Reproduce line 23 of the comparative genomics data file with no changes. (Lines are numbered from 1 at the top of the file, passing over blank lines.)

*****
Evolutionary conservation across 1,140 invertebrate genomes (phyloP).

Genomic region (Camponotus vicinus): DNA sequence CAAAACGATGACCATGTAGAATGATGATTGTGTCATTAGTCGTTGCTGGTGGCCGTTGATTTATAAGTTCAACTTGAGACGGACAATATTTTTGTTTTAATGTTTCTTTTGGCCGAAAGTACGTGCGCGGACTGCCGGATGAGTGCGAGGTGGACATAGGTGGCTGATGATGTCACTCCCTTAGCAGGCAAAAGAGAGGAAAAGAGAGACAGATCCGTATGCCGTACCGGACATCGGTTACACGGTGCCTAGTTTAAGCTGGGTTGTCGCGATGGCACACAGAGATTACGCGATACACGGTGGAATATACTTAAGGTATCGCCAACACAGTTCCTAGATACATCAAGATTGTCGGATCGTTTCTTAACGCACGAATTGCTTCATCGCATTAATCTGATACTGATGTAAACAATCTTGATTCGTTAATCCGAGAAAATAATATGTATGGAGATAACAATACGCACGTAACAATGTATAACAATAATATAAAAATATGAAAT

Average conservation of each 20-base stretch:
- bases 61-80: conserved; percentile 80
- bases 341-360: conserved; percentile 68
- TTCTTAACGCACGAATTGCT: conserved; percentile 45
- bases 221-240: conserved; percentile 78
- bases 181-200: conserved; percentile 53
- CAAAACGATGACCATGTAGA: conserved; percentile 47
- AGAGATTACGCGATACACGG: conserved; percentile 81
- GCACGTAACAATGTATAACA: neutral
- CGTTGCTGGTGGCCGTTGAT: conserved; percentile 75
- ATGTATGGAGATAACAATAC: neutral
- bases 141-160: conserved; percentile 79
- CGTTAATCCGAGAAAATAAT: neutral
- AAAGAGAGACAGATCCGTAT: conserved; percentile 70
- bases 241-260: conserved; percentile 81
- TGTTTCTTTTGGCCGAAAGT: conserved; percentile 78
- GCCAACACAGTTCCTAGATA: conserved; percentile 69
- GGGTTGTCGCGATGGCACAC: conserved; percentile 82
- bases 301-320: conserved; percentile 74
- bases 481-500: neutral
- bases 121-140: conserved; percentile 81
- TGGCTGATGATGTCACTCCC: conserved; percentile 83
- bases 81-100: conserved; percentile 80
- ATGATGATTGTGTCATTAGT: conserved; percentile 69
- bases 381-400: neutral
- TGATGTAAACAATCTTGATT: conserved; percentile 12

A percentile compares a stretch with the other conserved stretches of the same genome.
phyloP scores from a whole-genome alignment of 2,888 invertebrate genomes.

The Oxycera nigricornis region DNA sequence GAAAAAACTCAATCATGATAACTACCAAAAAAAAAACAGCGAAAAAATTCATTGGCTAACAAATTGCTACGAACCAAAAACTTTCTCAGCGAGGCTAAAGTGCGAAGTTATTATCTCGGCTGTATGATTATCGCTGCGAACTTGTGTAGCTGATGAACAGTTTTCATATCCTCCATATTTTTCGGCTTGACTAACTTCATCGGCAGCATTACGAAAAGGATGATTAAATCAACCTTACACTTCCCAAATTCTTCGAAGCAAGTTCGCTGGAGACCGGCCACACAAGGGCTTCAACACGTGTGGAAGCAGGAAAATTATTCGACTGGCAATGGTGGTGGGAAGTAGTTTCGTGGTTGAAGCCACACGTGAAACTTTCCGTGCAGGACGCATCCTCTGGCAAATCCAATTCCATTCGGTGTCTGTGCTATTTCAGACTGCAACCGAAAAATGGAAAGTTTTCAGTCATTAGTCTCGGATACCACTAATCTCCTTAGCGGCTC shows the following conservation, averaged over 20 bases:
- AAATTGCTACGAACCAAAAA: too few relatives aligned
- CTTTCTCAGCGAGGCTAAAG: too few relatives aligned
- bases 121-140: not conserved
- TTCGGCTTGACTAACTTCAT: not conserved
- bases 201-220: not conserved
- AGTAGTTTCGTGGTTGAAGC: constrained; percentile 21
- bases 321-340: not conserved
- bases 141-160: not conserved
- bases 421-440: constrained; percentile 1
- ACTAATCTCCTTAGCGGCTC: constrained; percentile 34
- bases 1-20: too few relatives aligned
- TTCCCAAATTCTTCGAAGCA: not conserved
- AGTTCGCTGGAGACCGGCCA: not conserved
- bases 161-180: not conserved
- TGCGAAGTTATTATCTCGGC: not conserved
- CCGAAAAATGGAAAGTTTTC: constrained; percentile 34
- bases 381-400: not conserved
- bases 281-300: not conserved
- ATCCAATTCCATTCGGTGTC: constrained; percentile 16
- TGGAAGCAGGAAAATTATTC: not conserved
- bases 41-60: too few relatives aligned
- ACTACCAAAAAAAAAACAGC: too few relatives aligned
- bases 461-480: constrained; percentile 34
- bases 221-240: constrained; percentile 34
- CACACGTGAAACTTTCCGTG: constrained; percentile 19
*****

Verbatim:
- bases 121-140: conserved; percentile 81